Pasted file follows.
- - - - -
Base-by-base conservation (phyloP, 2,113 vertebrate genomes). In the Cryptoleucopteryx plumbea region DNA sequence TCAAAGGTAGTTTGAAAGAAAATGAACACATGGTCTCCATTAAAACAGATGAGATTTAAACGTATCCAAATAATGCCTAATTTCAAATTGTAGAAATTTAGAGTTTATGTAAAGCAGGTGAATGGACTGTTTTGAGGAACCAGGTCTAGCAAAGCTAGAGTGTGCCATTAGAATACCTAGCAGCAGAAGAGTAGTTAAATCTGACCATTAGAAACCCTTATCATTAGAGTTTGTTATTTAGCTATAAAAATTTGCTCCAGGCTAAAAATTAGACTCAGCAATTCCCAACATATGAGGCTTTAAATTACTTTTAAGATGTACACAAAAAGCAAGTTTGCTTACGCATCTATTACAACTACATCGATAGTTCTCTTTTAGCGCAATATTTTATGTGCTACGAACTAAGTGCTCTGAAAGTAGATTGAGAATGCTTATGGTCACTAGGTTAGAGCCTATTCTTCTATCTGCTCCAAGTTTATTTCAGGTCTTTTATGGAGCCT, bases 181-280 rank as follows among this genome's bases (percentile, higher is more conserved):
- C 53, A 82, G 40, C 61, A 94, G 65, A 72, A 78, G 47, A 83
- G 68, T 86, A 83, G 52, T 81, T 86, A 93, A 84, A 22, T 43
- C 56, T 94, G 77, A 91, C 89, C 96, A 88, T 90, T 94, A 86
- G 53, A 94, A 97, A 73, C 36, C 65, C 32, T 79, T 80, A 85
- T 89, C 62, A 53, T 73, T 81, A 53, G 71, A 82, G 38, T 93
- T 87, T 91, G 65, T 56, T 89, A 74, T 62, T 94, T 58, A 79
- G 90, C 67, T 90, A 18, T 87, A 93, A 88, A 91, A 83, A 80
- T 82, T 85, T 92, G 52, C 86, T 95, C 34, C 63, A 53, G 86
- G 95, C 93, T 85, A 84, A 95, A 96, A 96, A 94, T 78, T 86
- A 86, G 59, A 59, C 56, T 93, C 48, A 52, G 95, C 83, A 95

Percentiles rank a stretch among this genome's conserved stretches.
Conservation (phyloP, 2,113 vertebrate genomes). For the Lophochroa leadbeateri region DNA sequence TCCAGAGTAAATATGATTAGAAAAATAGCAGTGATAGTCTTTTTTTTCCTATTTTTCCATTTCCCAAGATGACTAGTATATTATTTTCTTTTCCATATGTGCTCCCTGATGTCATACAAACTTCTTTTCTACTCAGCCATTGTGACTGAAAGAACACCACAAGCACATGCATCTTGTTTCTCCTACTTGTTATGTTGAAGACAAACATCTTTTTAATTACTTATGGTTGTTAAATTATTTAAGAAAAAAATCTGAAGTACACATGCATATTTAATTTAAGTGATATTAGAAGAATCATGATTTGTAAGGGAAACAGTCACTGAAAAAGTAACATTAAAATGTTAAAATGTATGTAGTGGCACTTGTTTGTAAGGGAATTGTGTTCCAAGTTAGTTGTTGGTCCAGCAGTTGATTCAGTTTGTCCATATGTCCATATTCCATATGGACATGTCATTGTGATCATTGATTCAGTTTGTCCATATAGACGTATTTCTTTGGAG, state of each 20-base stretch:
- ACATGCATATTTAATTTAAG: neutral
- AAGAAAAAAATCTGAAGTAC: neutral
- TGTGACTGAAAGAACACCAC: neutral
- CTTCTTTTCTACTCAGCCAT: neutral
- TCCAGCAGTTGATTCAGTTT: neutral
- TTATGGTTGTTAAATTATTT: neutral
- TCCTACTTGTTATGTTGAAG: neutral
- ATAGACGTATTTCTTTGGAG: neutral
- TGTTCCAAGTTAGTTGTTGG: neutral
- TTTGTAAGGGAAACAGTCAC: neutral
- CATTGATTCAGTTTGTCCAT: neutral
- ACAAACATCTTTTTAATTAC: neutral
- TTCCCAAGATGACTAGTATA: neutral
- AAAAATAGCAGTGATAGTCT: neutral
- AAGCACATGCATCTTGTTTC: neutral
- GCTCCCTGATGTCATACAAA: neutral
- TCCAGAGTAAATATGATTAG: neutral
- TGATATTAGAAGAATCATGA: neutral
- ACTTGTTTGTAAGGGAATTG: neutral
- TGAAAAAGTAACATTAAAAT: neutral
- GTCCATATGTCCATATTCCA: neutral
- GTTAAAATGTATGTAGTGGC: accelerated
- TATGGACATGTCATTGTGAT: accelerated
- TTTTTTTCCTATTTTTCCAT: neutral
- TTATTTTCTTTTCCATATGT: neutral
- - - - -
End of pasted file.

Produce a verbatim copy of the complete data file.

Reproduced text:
Base-by-base conservation (phyloP, 2,113 vertebrate genomes). In the Cryptoleucopteryx plumbea region DNA sequence TCAAAGGTAGTTTGAAAGAAAATGAACACATGGTCTCCATTAAAACAGATGAGATTTAAACGTATCCAAATAATGCCTAATTTCAAATTGTAGAAATTTAGAGTTTATGTAAAGCAGGTGAATGGACTGTTTTGAGGAACCAGGTCTAGCAAAGCTAGAGTGTGCCATTAGAATACCTAGCAGCAGAAGAGTAGTTAAATCTGACCATTAGAAACCCTTATCATTAGAGTTTGTTATTTAGCTATAAAAATTTGCTCCAGGCTAAAAATTAGACTCAGCAATTCCCAACATATGAGGCTTTAAATTACTTTTAAGATGTACACAAAAAGCAAGTTTGCTTACGCATCTATTACAACTACATCGATAGTTCTCTTTTAGCGCAATATTTTATGTGCTACGAACTAAGTGCTCTGAAAGTAGATTGAGAATGCTTATGGTCACTAGGTTAGAGCCTATTCTTCTATCTGCTCCAAGTTTATTTCAGGTCTTTTATGGAGCCT, bases 181-280 rank as follows among this genome's bases (percentile, higher is more conserved):
- C 53, A 82, G 40, C 61, A 94, G 65, A 72, A 78, G 47, A 83
- G 68, T 86, A 83, G 52, T 81, T 86, A 93, A 84, A 22, T 43
- C 56, T 94, G 77, A 91, C 89, C 96, A 88, T 90, T 94, A 86
- G 53, A 94, A 97, A 73, C 36, C 65, C 32, T 79, T 80, A 85
- T 89, C 62, A 53, T 73, T 81, A 53, G 71, A 82, G 38, T 93
- T 87, T 91, G 65, T 56, T 89, A 74, T 62, T 94, T 58, A 79
- G 90, C 67, T 90, A 18, T 87, A 93, A 88, A 91, A 83, A 80
- T 82, T 85, T 92, G 52, C 86, T 95, C 34, C 63, A 53, G 86
- G 95, C 93, T 85, A 84, A 95, A 96, A 96, A 94, T 78, T 86
- A 86, G 59, A 59, C 56, T 93, C 48, A 52, G 95, C 83, A 95

Percentiles rank a stretch among this genome's conserved stretches.
Conservation (phyloP, 2,113 vertebrate genomes). For the Lophochroa leadbeateri region DNA sequence TCCAGAGTAAATATGATTAGAAAAATAGCAGTGATAGTCTTTTTTTTCCTATTTTTCCATTTCCCAAGATGACTAGTATATTATTTTCTTTTCCATATGTGCTCCCTGATGTCATACAAACTTCTTTTCTACTCAGCCATTGTGACTGAAAGAACACCACAAGCACATGCATCTTGTTTCTCCTACTTGTTATGTTGAAGACAAACATCTTTTTAATTACTTATGGTTGTTAAATTATTTAAGAAAAAAATCTGAAGTACACATGCATATTTAATTTAAGTGATATTAGAAGAATCATGATTTGTAAGGGAAACAGTCACTGAAAAAGTAACATTAAAATGTTAAAATGTATGTAGTGGCACTTGTTTGTAAGGGAATTGTGTTCCAAGTTAGTTGTTGGTCCAGCAGTTGATTCAGTTTGTCCATATGTCCATATTCCATATGGACATGTCATTGTGATCATTGATTCAGTTTGTCCATATAGACGTATTTCTTTGGAG, state of each 20-base stretch:
- ACATGCATATTTAATTTAAG: neutral
- AAGAAAAAAATCTGAAGTAC: neutral
- TGTGACTGAAAGAACACCAC: neutral
- CTTCTTTTCTACTCAGCCAT: neutral
- TCCAGCAGTTGATTCAGTTT: neutral
- TTATGGTTGTTAAATTATTT: neutral
- TCCTACTTGTTATGTTGAAG: neutral
- ATAGACGTATTTCTTTGGAG: neutral
- TGTTCCAAGTTAGTTGTTGG: neutral
- TTTGTAAGGGAAACAGTCAC: neutral
- CATTGATTCAGTTTGTCCAT: neutral
- ACAAACATCTTTTTAATTAC: neutral
- TTCCCAAGATGACTAGTATA: neutral
- AAAAATAGCAGTGATAGTCT: neutral
- AAGCACATGCATCTTGTTTC: neutral
- GCTCCCTGATGTCATACAAA: neutral
- TCCAGAGTAAATATGATTAG: neutral
- TGATATTAGAAGAATCATGA: neutral
- ACTTGTTTGTAAGGGAATTG: neutral
- TGAAAAAGTAACATTAAAAT: neutral
- GTCCATATGTCCATATTCCA: neutral
- GTTAAAATGTATGTAGTGGC: accelerated
- TATGGACATGTCATTGTGAT: accelerated
- TTTTTTTCCTATTTTTCCAT: neutral
- TTATTTTCTTTTCCATATGT: neutral